La. Farm Bureau/Radio Network
November 6, 2013
Conferees for WRRDA Named by Senate
The Senate has announced conferees for the upcoming negotiations for the Water Resources Reform and Development Act. Senators David Vitter of Louisiana, Barbra Boxler of California, Max Baucus of Montana, Thomas Carper of Delaware, Benjamin Cardin of Maryland, Sheldon Whitehouse of Rhode Island, David Vitter of Louisiana, James Inhofe of Oklahoma and John Barrasso of Wyoming will represent the Senate on the conference committee. The House has not named its conferees. The hope is that the legislation can be completed this year. The Water Resources Reform and Development Act was overwhelmingly approved by the House with a 417 to 3 vote recently. The bill seeks to reauthorize the U.S. Army Corps of Engineers to develop, maintain and support the nation's vital port and waterway infrastructure needs and support flood protection and environmental restoration needs. The Senate's Water Resources Development Act was approved on an 83 to 14 vote.
Lucas Names Three Areas of Farm Bill Controversy
During a visit to the Texas Tech Experimental Sciences building - Farm Bill Conference Chairman Frank Lucas spoke a little bit about the farm bill. He highlighted three primary areas of contention between the House and Senate that need to be resolved. Those areas include the safety net in the commodity title, specifics in the dairy title - where Lucas doesn't support the supply management component included in the language passed by the Senate - and the Supplemental Nutrition Assistance Program. Lucas said the important thing to do with the nutrition title is to structure reforms in a way that ensure those who need help are not denied help. His goal is to ensure everyone who receives assistance is truly worthy of it. While Lucas said most legislators agree SNAP reforms are needed - the degree of cuts is in question. The Senate called for a four-billion dollar cut in its farm bill - while the House measure would cut nearly 40-billion dollars. As long as legislators can work out their differences - Lucas believes a final version of the farm bill can be presented to President Obama by theend of the year. Noting it's taken two years to get the farm bill to even this point - Lucas said it shouldn't be this hard to make sure everyone has enough to eat.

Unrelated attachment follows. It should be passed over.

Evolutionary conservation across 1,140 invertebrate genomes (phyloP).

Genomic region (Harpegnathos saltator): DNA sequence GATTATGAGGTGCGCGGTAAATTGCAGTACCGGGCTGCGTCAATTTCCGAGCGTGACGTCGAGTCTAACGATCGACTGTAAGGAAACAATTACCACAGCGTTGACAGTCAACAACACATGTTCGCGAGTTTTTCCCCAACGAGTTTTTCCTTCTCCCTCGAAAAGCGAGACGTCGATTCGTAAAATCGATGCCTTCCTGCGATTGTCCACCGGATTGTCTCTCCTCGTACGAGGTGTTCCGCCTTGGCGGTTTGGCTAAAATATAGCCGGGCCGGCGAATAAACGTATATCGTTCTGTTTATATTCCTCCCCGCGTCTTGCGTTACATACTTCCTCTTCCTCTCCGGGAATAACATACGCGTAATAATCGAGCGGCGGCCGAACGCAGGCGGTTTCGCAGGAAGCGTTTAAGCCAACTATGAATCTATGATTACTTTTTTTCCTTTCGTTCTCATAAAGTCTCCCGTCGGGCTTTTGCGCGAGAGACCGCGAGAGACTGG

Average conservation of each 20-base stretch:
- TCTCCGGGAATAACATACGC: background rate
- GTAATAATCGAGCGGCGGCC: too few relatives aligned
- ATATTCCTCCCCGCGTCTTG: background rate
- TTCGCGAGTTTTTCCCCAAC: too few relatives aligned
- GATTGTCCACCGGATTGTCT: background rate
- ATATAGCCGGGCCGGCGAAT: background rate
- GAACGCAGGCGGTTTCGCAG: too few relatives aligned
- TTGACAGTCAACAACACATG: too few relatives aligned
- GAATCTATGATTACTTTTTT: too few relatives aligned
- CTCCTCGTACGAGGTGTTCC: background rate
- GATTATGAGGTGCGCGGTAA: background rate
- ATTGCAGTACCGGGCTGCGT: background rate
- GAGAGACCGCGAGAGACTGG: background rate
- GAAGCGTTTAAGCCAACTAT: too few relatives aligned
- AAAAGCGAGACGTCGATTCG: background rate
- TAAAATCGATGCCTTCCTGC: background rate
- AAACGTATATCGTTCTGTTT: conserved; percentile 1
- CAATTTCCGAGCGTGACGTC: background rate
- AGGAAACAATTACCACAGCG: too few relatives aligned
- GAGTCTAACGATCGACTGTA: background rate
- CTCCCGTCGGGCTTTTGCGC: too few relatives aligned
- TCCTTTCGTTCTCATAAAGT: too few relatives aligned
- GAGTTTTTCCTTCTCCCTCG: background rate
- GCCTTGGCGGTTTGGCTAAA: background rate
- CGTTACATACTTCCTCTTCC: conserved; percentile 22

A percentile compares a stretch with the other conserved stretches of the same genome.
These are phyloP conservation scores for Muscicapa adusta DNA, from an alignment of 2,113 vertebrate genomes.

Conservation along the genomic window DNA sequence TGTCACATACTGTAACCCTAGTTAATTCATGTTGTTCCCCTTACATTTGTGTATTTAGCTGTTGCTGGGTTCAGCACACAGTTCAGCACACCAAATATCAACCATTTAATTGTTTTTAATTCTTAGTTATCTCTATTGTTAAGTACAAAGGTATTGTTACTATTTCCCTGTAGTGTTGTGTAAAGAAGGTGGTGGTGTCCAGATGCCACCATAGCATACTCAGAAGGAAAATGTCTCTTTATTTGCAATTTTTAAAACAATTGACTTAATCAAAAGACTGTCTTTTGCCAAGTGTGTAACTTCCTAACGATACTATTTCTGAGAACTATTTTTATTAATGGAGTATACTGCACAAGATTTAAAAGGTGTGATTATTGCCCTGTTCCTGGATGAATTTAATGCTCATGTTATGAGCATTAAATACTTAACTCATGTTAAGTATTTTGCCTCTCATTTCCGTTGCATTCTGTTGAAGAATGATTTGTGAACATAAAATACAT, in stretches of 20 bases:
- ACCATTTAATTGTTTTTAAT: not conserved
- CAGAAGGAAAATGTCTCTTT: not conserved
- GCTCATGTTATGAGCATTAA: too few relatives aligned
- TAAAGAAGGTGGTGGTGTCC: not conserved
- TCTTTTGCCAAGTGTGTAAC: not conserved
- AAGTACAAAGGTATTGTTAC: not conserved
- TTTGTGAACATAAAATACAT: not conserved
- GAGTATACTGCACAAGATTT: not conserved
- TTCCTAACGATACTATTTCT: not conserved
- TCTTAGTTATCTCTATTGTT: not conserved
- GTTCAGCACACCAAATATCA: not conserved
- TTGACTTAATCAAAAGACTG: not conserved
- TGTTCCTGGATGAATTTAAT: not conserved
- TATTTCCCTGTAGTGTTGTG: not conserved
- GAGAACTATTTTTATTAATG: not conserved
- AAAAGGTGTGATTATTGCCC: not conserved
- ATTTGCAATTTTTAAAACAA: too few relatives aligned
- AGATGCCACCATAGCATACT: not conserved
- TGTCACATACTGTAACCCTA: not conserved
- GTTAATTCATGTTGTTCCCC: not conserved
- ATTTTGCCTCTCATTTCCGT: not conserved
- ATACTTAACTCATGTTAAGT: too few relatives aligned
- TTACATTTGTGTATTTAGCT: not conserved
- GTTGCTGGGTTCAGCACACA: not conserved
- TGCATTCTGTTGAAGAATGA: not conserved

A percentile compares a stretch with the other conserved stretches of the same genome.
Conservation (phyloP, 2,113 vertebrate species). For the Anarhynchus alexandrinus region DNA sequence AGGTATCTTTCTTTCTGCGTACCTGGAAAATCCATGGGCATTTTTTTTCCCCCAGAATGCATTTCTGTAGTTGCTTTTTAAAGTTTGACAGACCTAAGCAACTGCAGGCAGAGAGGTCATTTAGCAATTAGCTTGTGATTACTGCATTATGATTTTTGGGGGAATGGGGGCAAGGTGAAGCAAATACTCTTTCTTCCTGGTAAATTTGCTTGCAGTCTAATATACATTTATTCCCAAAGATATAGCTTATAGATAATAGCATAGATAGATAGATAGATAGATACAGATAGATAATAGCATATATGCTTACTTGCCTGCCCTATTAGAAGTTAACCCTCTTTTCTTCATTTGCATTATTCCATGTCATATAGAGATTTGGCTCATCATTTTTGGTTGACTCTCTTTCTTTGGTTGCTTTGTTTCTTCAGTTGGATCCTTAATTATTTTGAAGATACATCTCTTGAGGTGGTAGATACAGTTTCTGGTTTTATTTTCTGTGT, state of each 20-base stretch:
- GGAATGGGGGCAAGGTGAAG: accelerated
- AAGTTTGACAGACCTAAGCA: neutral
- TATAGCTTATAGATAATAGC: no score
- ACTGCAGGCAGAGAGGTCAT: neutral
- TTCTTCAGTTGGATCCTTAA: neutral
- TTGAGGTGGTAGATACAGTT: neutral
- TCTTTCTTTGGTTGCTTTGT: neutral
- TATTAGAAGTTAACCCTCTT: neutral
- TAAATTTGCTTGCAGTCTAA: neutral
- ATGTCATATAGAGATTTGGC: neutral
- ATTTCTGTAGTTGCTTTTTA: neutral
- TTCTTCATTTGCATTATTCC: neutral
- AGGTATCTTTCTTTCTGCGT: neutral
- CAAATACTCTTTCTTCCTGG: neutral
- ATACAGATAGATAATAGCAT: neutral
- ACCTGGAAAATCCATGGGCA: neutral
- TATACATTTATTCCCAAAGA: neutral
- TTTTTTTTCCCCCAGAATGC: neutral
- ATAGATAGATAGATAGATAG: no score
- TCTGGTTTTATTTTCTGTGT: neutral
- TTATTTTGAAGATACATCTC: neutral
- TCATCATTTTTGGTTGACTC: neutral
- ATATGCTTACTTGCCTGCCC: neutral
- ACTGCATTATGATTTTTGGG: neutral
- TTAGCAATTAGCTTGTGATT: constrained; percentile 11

New YouTube Channel Features Ag Safety Videos
A new YouTube channel provides agricultural safety videos with value for extension agents and educators, agricultural science teachers, producers, owners and operators, first responders and agricultural families. The U.S. Agricultural Safety and Health Centers channel is a joint project of the 10 agricultural centers funded by the National Institute for Occupational Safety and Health. Project leader Amanda Wickman of the Southwest Center for Agricultural Health, Injury Prevention and Education says the videos can be used during job orientation, safety and health education, 4-H meetings and classes at the high school and collegiate level. Wickman adds that the National Institute for Occupational Safety and Healthy established these agricultural centers to protect the safety and health of more than 5.5-million full and part-time contract and seasonal workers in agriculture, forestry and fishing - as well as farm family members. Videos were created for this purpose by many of the centers - and Wickman says they're trying to enhance the dissemination to people who can benefit most from them. Allison DeVries of the High Plains Intermountain Center for Agricultural Health and Safety says the YouTube channel provides an inexpensive way to reach millions of people with this important safety and health information.
The YouTube channel (www.youtube.com/USagCenters) launched Friday.
Some Rules of Male/Female Etiquette From Lyle Lovett
The first rule of manhood is that they are in charge. Give it up. Realize they're smarter and better looking. We don't have a chance. You have to do everything you can to help yourself.
Never guess a woman's age. Never guess a woman's weight. Never even talk about weight in front of a woman. And never, ever ask a woman when she's due.
Women always go through the door first. Even ardent feminists would admit it's nice. It's not an acknowledgment of women as the weaker sex; it's perhaps an acknowledgment of women as the stronger sex. We follow.
There's etiquette to listening: If they're talking, shut up. Just shut up. Simple enough?
Never look in a woman's purse -- invited or uninvited. Especially invited. Just refuse. Bring her her purse, don't fish around in there. We don't know what's in there, and we don't want to know.
Who are these guys that order for women? Never order for a woman. You're going to tell a woman what to eat? Never tell a woman anything. Ask. And be grateful for whatever reply you might get.
The idea is that you'd be like Cary Grant or George Clooney, in a graceful ballet of walking down the street, opening the door, and ushering a young lady into a limousine. But I'm really more like Maxwell Smart. I was opening a door for my fiancée today and I stepped on the back of her shoe and almost knocked her over. It happens a lot.